So an idea has evolved with the help of Andy Coppinger at Stratford High School. Could it be possible to build a small covered observation tower at the high school and fly it in via helicopter to Baldhead? No reason why that couldn't be done.
Say the tower had an observation deck that was 12 to 15 feet high, which would place the typical viewer's eyes at 17 to 20 feet above the ground. On Baldhead, that would be enough to open up almost 360 degrees of panorama.
The little tower could be built of treated lumber, bolted together with heavy hardware. Cabling could be incorporated into the design so that the stresses of being lifted by air could be easily borne by the structure.
The tower could be covered, like a covered bridge is covered, so that it would last a long long time. Such a structure could also be fitted out with a series of bunks against one interior wall so that through-hikers could get out of the weather in this remote area for an evening. Simple rock and concrete footings would have to be built at the summit to support the tower. Once in place the structure would have to be bolted down. To do this, we'd have to raise a few thousand dollars for materials and for costly helicopter transport to the site. This would be a complex project. But as Andy noted, it would be great for the students and for the trail to develop such a unique project. Anyone have any thoughts about the tower? Please write or call or e-mail and let us know what sort of ideas you may have. E-Mail: firstname.lastname@example.org
It's official. Lands including Blue Mt., No. 3 Mt., Gore, Pleasant, Moran and Baldhead peaks, and Cree, Cranberry, Moran, Cleveland and parts of Gadwah notches have been sold to a conservation consortium which intends to keep the land open and undeveloped.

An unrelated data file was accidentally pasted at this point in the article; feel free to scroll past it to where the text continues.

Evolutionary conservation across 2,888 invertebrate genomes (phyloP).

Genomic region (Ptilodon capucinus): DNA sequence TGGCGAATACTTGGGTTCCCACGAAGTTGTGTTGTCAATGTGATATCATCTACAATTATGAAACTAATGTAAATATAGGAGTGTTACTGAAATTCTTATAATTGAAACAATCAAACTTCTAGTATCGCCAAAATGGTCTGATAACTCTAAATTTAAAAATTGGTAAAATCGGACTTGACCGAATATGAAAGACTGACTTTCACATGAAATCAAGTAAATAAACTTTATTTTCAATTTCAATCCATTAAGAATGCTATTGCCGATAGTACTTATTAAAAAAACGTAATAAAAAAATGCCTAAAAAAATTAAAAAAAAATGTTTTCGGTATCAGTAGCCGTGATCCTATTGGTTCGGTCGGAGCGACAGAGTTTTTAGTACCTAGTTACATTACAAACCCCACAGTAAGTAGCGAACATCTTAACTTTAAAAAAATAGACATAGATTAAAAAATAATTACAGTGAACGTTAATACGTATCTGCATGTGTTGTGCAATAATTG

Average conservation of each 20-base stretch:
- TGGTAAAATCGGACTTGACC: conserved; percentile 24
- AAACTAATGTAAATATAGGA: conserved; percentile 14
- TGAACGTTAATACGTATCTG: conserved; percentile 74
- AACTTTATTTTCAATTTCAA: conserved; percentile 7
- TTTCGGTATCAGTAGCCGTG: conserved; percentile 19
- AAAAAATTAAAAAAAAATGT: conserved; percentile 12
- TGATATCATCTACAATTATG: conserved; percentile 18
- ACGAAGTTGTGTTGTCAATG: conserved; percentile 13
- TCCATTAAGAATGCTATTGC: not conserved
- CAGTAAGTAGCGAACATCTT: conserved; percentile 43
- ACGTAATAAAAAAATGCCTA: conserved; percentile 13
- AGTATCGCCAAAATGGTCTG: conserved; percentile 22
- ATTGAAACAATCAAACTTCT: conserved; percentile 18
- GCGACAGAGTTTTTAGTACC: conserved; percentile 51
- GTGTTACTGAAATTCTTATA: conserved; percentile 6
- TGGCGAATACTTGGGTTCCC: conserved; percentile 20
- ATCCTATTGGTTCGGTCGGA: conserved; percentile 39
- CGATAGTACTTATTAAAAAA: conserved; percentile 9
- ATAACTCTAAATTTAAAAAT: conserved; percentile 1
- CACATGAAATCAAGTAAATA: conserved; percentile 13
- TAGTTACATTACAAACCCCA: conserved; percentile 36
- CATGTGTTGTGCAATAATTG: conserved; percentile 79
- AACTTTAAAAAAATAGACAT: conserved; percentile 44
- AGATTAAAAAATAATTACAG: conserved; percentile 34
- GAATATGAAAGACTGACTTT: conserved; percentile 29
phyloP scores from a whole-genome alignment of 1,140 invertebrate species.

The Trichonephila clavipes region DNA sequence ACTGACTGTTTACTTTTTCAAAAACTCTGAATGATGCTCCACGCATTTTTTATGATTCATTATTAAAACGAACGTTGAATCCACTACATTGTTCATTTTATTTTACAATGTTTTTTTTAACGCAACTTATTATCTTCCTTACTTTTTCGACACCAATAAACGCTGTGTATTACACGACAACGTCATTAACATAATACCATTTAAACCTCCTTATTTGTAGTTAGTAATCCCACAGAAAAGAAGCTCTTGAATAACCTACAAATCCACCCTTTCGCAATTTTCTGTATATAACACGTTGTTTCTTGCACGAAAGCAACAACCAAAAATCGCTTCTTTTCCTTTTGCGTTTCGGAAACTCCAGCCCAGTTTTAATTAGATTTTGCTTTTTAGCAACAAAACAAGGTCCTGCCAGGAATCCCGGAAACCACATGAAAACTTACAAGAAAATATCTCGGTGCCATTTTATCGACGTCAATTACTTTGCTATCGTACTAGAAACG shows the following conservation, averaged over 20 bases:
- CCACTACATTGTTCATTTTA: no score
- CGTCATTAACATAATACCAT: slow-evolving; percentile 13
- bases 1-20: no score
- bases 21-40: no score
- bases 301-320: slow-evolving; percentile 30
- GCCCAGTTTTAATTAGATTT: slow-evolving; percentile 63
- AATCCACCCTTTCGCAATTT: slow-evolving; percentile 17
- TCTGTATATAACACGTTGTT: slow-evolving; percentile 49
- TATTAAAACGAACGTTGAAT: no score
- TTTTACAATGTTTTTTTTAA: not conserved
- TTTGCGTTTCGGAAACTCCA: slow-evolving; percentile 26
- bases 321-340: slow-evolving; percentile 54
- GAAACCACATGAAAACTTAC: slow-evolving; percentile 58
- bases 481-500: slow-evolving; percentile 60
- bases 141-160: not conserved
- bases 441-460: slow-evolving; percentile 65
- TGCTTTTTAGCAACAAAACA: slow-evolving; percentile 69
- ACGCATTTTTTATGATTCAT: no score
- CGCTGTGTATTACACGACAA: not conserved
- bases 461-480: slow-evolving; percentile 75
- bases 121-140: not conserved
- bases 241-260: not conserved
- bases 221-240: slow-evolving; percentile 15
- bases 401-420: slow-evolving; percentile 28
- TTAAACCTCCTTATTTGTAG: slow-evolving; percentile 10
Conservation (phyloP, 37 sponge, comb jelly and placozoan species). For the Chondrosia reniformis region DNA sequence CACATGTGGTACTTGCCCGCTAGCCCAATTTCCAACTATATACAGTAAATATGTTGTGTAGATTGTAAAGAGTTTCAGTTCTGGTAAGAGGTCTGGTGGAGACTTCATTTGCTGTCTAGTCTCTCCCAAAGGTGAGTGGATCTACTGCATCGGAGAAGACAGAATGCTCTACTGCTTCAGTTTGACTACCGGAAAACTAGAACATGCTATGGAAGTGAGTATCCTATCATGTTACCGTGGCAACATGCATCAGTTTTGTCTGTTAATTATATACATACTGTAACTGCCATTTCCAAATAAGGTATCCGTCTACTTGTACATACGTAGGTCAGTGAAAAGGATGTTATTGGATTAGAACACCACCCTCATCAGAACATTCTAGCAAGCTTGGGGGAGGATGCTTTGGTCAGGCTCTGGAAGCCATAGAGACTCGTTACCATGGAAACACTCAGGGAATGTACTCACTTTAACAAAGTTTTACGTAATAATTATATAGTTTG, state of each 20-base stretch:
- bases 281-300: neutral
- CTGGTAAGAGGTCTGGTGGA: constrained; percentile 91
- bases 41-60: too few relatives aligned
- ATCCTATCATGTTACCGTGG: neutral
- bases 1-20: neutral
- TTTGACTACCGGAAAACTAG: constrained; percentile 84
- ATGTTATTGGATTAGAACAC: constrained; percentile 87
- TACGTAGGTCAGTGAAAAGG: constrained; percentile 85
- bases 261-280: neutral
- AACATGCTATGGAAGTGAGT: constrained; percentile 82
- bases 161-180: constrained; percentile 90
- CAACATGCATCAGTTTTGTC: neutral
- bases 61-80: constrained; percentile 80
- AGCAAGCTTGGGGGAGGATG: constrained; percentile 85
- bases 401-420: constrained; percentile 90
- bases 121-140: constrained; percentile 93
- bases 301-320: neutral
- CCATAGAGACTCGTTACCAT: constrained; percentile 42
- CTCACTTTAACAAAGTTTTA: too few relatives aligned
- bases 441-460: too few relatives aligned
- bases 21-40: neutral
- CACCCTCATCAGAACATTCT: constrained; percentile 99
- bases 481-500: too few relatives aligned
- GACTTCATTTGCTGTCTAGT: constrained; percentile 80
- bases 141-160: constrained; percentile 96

This 17,000 parcel of land adjoins Nash Stream Forest along its northern and northwestern borders and includes the largest contiguous stretches of lands above 2,700 feet in the state north of the White Mountain National Forest.
In planning The Cohos Trail, we had to skirt these lands to take us away from Champion property. Now it may be possible to request permission to use existing trails in the acreage (Old Columbia Road, Cranberry Bog Trail, etc.) to create links to The Cohos Trail sometime in the future.
There is no reason why the majority of The Cohos Trail can't be opened in 1999. With new trail being built and the way being marked throughout the winter, and with projected work in spring and summer, it seems perfectly feasible to officially open the trail by mid to late summer all the way to Coleman State Park. To insure that we can get the job done, TCTA will call a meeting in March -- with FREE pizza, snacks and beverages. I urge everyone to make every effort to attend and to pitch in.
We need just one full day this year from everyone to make the CT a reality. Look for an invitation soon.